Is This Cole? Uncle Sam Quarterly #1

Hello Friends. It’s time once again for another installment of IS THIS COLE (imagine booming announcer voice echoing in stadium).

UncleSam1 01In today’s installment, we look at Uncle Sam Quarterly #1 (Autumn, 1941).

This super cool comic was packaged by the Eisner-Iger studio and is the work of many talented hands, including Will Eisner, Lou Fine, and – quite likely – Jack Cole.

Overstreet’s lists Jack Cole as one of the artists on this book. However, the stories in the book are uncredited and I can find no definitive source for which pages might be by Jack Cole.

A close scrutiny reveals a short sequence, 2-pages of which appear to be written and drawn by Jack Cole.

The story begins, as do all the stories in this stylish book, with a super-cool splash page (not by Cole).

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The next two pages could possibly be the work of a rushed Jack Cole. The art resembles very much the work he was doing in 1940-41, such as his SILVER STREAK and MIDNIGHT stories.

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The third page (above) looks the  most like the work of Jack Cole of any of the pages in this comic book. Panel 5 is a classic physical pose that only Cole drew. And, of course, Cole loved to draw flames, as we have observed many times in this blog.

The last page of this story is an awkward, but nonetheless impressive two-page spread, rare for comics in  this day and age. Could this be the work of Cole? I’ve looked at this a page a lot, and I simply cannot tell. It is a little awkward for Cole, but then again, it’s a challenging subject. The ambition of the layout matches Cole’s exuberance of this time period. If it is by Cole, it would be, as far as I know, his only double-page spread.

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It's unusual it is to see Cole work on just part of a story. He typically made his own comics start to finish, which is part of makes his body of work stand out in comics.

Perhaps Jack Cole's work on the two pages of this story was a "try out" job for the Eisner-Iger studio. Cole would go on to do a lot of work for this studio, which was closely connected with Quality Comics. Cole not only ghosted the studio's main character, THE SPIRIT, but he also contributed material to Crack Comics and Military Comics, both of which were published by Quality but packaged by Eisner-Iger.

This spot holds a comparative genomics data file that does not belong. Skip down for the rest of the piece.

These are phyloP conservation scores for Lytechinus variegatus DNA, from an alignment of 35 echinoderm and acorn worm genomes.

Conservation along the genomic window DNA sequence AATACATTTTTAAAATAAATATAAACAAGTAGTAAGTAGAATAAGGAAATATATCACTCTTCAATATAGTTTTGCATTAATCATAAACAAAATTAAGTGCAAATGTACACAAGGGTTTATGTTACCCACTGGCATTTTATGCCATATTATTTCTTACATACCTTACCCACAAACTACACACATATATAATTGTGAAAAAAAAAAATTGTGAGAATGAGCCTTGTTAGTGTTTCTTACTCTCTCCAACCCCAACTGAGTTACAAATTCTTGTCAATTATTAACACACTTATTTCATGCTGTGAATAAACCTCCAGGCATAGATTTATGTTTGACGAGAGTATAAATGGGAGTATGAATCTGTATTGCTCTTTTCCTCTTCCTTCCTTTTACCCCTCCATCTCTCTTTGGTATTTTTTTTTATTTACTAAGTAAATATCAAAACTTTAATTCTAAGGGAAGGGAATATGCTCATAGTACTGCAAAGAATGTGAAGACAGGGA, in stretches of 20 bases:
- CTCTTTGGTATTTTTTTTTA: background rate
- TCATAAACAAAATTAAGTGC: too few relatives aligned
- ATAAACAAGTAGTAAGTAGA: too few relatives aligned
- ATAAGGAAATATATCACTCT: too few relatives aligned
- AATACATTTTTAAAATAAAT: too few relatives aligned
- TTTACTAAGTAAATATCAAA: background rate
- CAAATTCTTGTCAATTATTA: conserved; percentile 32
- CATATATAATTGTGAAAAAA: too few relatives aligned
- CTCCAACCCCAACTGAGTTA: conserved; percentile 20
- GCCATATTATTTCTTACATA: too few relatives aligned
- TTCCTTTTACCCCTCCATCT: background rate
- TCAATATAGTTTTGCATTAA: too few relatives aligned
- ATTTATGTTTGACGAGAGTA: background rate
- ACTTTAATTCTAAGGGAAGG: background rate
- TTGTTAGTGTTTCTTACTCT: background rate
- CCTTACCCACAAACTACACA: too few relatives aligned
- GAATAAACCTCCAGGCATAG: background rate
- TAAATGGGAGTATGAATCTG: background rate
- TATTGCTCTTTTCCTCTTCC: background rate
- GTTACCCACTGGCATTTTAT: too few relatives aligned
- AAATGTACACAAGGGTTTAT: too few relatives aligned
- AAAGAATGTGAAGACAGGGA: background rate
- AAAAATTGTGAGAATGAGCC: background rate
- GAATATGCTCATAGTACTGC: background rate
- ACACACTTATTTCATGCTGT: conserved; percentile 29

What do you think, dear readers? IS THIS COLE?

4 comments:

  1. I agree, those first two pages of illustrations are so much in the manner of Cole that I would be very surprised if he wasn't involved in their creätion.

    As to the two-page illustration, I think that Cole laid-out the image of Everytown itself, but nothing about the foreground looks peculiarly like the work of Cole, and the placement and posture of the Buddy looks to me unlike something that Cole would have done.

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  2. Thanks, Daniel. Good thoughts. I agree that the figures on the 2-page spread do not look like something Cole would have drawn. I also compared the train and the train smoke with the way Cole was drawing these things at this time, and it doesn't match. Nonetheless, I'd love to think that Cole had something to do with this neat concept.

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  3. One of the stories in this issue has a "face and identity change" theme that seems like Cole's work, to me - for instance the panel where one of the crooks is injected with a serum that makes his flesh malleable.

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  4. Paul... yes, the first story in this book, "Forged Faces," has a pre-Plastic Man sequence in which a face is reshaped. The sequence is much more grotesque than any of the known Jack Cole versions of this motif. The art in the story doesn't look much like Cole's, either. I have read and re-read this story, hoping to convince myself it's Cole's work but... again... it's hard to tell. Perhaps he wrote the story. It bears further work. Thanks for mentioning this.

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